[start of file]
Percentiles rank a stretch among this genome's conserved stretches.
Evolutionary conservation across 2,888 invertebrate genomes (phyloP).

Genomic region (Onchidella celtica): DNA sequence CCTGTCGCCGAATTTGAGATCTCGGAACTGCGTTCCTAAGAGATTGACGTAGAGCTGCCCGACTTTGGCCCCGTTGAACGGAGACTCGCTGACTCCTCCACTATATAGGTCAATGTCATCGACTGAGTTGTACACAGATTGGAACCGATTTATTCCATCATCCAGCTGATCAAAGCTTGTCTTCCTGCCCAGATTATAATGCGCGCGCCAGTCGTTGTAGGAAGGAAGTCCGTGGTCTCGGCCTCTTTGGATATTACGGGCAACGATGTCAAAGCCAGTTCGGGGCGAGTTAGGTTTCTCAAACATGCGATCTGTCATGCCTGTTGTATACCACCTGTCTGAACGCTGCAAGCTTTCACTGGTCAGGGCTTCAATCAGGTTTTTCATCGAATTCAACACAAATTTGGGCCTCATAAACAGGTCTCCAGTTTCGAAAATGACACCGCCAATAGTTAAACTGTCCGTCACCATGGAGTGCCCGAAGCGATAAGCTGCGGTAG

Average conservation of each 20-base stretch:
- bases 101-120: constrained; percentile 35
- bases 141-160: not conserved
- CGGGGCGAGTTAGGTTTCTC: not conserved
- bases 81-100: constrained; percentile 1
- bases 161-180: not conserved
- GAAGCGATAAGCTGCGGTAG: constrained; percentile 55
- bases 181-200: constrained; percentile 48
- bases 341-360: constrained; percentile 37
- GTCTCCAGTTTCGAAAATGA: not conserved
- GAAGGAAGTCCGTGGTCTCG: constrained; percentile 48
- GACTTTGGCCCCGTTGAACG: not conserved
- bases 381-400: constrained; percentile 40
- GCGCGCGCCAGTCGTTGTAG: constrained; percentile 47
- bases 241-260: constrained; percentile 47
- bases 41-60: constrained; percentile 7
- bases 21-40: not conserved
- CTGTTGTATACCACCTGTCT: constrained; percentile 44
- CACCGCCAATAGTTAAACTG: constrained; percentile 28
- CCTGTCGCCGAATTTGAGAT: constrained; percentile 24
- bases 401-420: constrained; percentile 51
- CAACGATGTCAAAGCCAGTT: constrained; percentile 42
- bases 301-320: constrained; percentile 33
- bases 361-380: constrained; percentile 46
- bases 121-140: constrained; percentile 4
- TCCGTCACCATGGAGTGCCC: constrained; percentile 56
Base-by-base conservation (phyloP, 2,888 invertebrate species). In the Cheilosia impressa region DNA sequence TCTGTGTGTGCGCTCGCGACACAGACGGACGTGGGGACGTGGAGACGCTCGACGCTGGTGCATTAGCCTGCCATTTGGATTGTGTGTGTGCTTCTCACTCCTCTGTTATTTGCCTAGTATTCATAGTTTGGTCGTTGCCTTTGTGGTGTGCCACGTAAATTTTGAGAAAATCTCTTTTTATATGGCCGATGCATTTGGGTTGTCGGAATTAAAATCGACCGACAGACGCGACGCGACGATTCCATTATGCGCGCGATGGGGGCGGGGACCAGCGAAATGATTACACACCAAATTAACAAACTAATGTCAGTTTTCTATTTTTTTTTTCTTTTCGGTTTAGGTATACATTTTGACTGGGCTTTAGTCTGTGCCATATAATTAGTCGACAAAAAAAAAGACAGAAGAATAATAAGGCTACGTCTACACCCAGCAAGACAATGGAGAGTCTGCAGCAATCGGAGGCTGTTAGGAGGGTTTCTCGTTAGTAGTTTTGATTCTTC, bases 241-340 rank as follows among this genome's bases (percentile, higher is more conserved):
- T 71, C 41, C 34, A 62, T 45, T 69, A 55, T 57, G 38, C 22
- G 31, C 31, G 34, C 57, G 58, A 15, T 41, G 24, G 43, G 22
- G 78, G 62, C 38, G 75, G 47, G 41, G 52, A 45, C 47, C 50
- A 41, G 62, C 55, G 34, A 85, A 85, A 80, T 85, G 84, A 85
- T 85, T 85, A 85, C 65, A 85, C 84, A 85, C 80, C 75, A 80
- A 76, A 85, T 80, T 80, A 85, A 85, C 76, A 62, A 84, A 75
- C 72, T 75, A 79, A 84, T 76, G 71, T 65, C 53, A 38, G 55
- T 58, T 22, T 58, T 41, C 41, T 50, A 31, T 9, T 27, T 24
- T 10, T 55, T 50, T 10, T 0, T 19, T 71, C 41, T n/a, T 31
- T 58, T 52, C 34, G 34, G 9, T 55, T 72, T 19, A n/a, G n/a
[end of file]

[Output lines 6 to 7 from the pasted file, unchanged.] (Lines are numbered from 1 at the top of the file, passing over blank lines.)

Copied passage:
- bases 141-160: not conserved
- CGGGGCGAGTTAGGTTTCTC: not conserved